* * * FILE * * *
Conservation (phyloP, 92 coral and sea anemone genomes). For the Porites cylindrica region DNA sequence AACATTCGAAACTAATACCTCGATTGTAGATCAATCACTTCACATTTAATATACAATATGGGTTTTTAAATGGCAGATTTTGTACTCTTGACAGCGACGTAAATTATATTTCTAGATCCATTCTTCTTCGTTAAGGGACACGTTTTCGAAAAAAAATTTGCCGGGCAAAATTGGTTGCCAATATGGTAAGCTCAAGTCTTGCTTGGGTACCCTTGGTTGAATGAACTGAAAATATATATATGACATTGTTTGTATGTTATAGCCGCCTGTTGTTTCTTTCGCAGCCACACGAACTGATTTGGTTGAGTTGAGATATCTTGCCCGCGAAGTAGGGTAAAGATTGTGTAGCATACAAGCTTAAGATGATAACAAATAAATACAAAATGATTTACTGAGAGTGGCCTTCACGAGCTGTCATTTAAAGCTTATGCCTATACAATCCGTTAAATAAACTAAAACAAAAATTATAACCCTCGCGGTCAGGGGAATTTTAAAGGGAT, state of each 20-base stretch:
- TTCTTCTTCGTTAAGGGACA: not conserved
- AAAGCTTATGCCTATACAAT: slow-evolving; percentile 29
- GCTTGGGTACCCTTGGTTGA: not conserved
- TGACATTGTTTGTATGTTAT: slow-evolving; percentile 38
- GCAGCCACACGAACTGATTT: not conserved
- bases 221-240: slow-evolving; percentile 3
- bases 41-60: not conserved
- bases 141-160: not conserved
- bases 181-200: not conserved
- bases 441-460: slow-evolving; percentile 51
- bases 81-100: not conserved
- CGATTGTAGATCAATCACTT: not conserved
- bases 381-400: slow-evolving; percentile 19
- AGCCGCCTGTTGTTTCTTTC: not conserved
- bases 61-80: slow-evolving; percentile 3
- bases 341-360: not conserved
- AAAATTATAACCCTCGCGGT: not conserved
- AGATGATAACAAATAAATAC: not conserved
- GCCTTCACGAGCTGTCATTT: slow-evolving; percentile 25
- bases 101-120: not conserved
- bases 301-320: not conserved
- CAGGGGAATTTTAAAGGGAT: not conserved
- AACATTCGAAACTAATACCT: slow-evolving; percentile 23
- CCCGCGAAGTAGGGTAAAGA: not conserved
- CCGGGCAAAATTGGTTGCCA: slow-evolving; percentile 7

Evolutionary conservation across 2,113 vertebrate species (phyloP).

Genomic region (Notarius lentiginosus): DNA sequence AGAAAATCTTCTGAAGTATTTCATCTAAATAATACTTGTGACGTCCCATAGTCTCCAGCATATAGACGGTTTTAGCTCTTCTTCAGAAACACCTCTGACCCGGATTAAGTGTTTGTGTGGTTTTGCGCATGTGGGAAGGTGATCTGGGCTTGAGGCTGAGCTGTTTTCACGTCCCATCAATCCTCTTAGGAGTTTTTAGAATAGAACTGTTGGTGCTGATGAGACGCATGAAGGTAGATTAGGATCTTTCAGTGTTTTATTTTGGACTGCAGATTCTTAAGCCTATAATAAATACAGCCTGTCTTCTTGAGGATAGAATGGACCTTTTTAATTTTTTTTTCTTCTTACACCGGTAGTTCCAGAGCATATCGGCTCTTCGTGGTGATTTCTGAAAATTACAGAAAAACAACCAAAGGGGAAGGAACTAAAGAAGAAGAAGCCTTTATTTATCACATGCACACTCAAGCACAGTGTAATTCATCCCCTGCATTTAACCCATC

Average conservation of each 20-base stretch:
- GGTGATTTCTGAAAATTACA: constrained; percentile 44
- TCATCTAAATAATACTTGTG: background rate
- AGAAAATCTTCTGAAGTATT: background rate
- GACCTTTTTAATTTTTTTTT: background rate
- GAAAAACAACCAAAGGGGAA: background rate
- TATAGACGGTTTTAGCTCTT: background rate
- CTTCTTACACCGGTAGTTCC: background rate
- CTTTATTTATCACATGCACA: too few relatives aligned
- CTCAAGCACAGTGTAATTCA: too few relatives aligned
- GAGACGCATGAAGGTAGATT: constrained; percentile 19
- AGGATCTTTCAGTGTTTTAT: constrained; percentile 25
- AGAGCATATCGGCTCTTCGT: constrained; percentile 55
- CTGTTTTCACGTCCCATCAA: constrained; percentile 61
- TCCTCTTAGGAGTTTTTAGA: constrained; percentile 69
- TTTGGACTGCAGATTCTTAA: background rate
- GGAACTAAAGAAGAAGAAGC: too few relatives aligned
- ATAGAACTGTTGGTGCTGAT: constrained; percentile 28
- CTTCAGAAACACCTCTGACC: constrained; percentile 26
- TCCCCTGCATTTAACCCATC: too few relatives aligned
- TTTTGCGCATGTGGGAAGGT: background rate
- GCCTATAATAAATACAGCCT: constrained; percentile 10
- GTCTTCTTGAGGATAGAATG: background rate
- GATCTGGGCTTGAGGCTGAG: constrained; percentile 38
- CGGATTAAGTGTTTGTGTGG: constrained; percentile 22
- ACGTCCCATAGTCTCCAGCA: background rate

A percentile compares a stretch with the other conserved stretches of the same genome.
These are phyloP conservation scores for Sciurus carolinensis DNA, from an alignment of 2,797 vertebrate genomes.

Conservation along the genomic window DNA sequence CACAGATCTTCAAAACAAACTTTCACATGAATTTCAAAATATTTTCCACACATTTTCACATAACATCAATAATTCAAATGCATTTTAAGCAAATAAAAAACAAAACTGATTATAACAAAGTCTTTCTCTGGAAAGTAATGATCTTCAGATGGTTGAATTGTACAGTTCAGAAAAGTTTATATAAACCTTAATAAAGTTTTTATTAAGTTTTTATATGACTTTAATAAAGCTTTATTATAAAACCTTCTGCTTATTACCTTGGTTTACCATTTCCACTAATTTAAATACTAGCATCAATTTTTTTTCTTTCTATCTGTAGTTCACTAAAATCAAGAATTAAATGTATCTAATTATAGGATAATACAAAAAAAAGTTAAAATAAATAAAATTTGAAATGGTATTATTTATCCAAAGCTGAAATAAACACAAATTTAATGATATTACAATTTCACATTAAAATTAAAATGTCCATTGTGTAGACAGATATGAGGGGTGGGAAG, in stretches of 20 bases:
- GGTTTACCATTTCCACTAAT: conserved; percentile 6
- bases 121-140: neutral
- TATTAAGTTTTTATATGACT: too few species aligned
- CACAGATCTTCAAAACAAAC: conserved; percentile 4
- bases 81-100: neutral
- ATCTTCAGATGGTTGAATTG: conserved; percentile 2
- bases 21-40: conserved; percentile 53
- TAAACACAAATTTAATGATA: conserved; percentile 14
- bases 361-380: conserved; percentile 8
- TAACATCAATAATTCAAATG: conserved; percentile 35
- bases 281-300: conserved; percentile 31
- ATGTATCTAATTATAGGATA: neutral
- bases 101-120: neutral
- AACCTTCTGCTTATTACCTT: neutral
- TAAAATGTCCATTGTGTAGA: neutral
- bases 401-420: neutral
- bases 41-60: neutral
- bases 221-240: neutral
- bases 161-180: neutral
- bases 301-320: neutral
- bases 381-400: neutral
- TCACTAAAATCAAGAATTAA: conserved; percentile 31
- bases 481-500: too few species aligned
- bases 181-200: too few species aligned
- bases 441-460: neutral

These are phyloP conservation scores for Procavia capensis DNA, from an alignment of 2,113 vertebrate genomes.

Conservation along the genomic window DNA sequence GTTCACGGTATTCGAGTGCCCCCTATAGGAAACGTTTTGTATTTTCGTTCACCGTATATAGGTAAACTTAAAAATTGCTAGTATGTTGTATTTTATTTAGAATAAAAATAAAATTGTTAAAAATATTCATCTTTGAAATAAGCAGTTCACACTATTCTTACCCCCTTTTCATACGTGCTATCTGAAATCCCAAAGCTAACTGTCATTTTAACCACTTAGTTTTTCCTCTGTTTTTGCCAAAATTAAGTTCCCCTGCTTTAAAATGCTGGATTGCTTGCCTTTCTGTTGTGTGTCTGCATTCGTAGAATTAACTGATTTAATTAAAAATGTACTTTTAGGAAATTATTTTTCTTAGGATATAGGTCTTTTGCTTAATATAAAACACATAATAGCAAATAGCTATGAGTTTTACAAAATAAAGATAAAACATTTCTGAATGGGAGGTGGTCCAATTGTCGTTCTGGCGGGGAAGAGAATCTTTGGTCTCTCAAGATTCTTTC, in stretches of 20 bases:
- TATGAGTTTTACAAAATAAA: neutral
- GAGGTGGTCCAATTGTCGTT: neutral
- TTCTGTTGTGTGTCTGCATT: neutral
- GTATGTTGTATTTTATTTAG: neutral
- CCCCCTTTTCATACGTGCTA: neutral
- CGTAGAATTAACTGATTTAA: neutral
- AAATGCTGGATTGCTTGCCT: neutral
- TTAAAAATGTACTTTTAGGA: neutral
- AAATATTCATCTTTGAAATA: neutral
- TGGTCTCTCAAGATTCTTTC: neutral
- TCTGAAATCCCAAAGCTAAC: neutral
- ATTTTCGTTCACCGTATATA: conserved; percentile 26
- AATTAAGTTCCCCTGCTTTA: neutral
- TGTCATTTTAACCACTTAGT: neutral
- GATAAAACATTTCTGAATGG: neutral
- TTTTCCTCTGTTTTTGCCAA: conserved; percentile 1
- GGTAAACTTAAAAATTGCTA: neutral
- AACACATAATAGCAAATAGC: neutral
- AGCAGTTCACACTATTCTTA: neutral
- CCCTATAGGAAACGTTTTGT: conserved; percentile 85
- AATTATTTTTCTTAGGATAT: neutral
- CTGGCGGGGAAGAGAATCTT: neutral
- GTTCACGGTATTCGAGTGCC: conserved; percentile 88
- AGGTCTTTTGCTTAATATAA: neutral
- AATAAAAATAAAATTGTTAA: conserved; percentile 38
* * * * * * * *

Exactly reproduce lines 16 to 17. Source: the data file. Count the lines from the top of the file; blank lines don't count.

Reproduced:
- bases 61-80: slow-evolving; percentile 3
- bases 341-360: not conserved